Sit in the driver’s seat of the Civic and a glance in the rear view mirror presents something of a fly in the car’s ointment – a large bar dissecting your view of what’s being left behind. It may look pretty from the outside but the truth is that this dual-screen effect which Honda are so keen on utilising does, in reality, irritate. All but the lowest spec Civics come complete with a rear view camera and I’d say it’s almost essential to assist when reversing. Our top of the range EX test car was also blessed with parking sensors, I’d tick this option every time to counteract the compromised view and hopefully save a few trips to the bodyshop.
So, that’s the living space covered, what about the oily bits? Honda’s new 1.6 Diesel engine has been received with much fanfare and is destined to find its way into as many Honda products as is reasonably possible. So what’s all the fuss about? Cold start-ups – traditionally the leveller of oil-burners due to unrefined rattles, present very little in the way of noise or vibration, even on the outside. Once thoroughly warmed however, you’d be hard pressed to hear which fuel you were burning, the noisiest aspect at civilised revs being the car’s air-conditioning fans.
The manual ‘box in the Civic is a joy and seems so well suited to the torquey nature of this Diesel lump. Changing gear can become something of a novelty, as the engine’s 300NM of torque pulls the car along across the entire rev-range with little complaint, even at lower revs where one might usually expect some labouring.
Honda claim that the Civic, when mated to the 1.6 Diesel will achieve 78.5mpg and 94g/km, making it VED exempt. These economy claims are sometimes unattainable though and history has taught us to take them with a sizable pinch of salt. Apparently not so in the Civic though; when brimmed with Diesel, the range is a predicted 650 miles. After two days of care-free driving with little thought for conserving fuel, the needle on the Civic’s fuel gauge was still stubbornly clinging onto ‘Full’ like a long, thin limpet, the range had also somehow crept UP to 850 miles. Have Honda secretly achieved perpetual motion? Hmmmmm…..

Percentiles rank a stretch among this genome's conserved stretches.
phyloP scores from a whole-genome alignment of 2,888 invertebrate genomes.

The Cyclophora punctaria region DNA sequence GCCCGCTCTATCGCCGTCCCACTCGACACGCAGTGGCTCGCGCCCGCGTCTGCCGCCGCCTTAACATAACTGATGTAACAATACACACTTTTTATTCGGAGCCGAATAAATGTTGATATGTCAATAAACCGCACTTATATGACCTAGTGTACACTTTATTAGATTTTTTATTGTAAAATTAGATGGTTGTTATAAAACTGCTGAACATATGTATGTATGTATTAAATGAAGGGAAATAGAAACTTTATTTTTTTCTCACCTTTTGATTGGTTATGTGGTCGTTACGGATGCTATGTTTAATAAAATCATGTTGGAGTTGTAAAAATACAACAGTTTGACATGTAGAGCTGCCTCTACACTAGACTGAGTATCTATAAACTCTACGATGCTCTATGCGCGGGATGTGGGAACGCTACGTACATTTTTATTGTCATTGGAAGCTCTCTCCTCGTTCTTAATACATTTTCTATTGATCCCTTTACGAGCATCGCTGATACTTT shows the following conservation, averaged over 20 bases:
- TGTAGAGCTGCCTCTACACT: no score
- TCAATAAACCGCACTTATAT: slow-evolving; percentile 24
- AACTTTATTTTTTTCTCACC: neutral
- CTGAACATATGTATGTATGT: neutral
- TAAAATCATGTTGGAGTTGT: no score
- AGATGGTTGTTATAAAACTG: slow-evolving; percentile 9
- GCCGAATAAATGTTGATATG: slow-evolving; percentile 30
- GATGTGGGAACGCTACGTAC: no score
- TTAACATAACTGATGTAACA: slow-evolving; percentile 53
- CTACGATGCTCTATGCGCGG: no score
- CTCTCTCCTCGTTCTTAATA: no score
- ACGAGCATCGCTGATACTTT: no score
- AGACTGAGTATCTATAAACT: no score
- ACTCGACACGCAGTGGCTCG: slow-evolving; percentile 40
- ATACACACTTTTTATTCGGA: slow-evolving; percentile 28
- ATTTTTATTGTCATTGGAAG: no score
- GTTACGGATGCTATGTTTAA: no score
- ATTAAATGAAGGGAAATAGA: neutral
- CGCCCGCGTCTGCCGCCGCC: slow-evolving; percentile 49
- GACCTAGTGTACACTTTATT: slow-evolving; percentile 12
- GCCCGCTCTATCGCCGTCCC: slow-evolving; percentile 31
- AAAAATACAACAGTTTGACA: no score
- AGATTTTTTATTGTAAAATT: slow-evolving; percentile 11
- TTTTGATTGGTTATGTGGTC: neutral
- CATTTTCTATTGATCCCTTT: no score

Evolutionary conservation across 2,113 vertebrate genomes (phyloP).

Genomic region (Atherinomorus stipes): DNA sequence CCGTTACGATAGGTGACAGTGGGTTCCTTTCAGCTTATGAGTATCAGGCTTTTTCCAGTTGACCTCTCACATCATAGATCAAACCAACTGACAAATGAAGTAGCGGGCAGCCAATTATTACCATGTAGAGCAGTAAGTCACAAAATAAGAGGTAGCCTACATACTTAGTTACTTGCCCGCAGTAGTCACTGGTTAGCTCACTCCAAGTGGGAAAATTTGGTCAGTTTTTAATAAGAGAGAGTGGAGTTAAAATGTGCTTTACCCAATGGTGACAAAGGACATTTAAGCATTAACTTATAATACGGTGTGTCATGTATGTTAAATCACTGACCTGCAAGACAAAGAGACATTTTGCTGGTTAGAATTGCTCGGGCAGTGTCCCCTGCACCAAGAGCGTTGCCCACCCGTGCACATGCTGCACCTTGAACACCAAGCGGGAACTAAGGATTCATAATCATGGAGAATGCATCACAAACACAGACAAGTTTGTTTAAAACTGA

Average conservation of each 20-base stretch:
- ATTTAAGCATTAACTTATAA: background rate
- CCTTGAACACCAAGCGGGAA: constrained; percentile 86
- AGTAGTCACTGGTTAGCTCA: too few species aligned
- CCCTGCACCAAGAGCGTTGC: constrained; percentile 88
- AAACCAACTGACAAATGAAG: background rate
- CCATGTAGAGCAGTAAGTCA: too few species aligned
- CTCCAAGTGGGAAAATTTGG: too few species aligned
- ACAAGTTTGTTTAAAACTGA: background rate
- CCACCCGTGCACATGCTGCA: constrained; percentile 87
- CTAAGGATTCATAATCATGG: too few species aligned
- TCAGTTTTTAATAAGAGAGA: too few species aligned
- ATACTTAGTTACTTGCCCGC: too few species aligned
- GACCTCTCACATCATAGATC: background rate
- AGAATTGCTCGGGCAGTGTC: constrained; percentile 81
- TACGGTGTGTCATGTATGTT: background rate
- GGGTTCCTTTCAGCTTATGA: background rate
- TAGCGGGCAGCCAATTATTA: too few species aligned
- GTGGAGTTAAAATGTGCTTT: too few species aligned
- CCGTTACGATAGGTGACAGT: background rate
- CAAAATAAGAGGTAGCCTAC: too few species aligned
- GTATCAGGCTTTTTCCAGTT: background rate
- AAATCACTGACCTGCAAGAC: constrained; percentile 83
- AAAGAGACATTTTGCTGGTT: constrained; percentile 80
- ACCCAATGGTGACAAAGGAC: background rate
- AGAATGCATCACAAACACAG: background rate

Handling in the Civic is civilised and reassuringly predictable. It flows through corners with constant communication through the steering wheel so that any understeer is expected and easily corrected. The power steering is massively assisted though, so don’t expect handling to be quite up to the standards of the eminently impressive Focus.
The engineering expertise that Honda are so renowned for simply screams out of the Civic in a way that belies its sub £20K starting prices. Driving one is a pleasure, with a sensation of quality that would put many, far more expensive products coming out of Bavaria to shame. All this, mated to Honda’s excellent new engine and the usual extras found as standard, results in a package that’s very hard to argue against.
By Ben Harrington
Specifications; Honda Civic 1.6 i-DTEC EX, Transmission – manual, Layout – Front engine, FWD, Power – 120ps, Torque – 300Nm, Emissions – 94g/km CO2, Economy – 78.5 mpg combined, Acceleration – 10.5s 0-62mph, Price – £23,175 OTR, £23,675 as tested.
- Honda Civic Type R at the Nurburgring (telegraph.co.uk)
- Honda confirms 2.0-liter turbo Civic Type-R with at least 280 HP (worldcarfans.com)
- Official: Honda shows off Civic Tourer ahead of Frankfurt debut (autoblog.com)
- Honda unveils new Civic Tourer with 1.6L i-DTEC diesel (greencarcongress.com)